Steve Smith: Win-at-all-costs pressure led to tampering scandal
Steve Smith is serving a one-year ban for his role in the scandal that forced a review of Australia's cricket culture. "I think back to Hobart when we lost there against South Africa [November 2016] and it was our fifth straight loss in Test
Banned former Australian captain Steven Smith yesterday said Cricket Australia executives James Sutherland and Pat Howard played a key role in spreading the toxic "win at all costs" culture in the team that led to the infamous ball tampering scandal.
Smith is serving a one-year ban for his role in the scandal that forced a review of Australia's cricket culture. "I think back to Hobart when we lost there against South Africa [November 2016] and it was our fifth straight loss in Test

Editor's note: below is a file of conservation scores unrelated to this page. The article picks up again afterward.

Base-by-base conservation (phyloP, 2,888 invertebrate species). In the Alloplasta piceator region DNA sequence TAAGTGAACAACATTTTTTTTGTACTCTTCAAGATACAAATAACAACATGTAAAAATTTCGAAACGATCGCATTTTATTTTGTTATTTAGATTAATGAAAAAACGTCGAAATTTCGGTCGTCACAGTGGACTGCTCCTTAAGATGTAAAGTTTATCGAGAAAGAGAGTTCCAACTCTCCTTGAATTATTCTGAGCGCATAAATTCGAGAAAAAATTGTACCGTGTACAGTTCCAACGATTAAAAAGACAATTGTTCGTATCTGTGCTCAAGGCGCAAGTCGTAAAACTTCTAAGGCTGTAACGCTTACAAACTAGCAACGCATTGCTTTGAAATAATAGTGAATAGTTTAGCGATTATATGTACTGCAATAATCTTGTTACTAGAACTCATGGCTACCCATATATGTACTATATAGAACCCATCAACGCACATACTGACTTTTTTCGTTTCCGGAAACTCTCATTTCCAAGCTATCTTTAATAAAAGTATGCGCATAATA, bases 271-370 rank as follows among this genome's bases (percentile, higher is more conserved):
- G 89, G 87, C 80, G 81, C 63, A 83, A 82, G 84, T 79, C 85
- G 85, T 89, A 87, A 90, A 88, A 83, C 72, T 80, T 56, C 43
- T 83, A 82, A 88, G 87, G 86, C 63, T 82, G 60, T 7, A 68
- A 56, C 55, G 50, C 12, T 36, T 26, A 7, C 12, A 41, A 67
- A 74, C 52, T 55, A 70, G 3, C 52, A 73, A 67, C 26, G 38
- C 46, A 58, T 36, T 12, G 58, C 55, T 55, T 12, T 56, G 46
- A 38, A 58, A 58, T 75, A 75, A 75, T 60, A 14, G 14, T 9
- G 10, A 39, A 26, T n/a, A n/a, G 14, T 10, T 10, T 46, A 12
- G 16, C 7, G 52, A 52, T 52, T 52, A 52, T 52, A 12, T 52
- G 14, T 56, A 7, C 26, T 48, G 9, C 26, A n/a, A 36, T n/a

cricket I think after three Tests in Sri Lanka. And I remember James Sutherland and Pat Howard coming into the rooms there and actually saying 'We don't pay you to play, we pay you to win'," Smith, 29, Fox Cricket host Adam Gilchrist in an interview.
"So, for me, that was I think a little bit disappointing to say. We don't go out there to try and lose games of cricket, we go out there to try and win and play the best way we can." While Sutherland resigned from his position as CA chief executive after the incident, team performance head Howard was sacked last month after review by an independent committee.
In fact, Howard was one of CA's investigation team members that questioned Smith and other players in the aftermath of the scandal. "If you're talking about cultures and stuff, you only have to look back a couple of months before South Africa and we won an Ashes series here in Australia 4-0 and people are saying the culture's really good and everything's good," Smith said.
"So, you know, things can change really quickly. Obviously events that happened in Cape Town make people say that the culture was really bad. Personally, I don't think it was a bad culture," he added.
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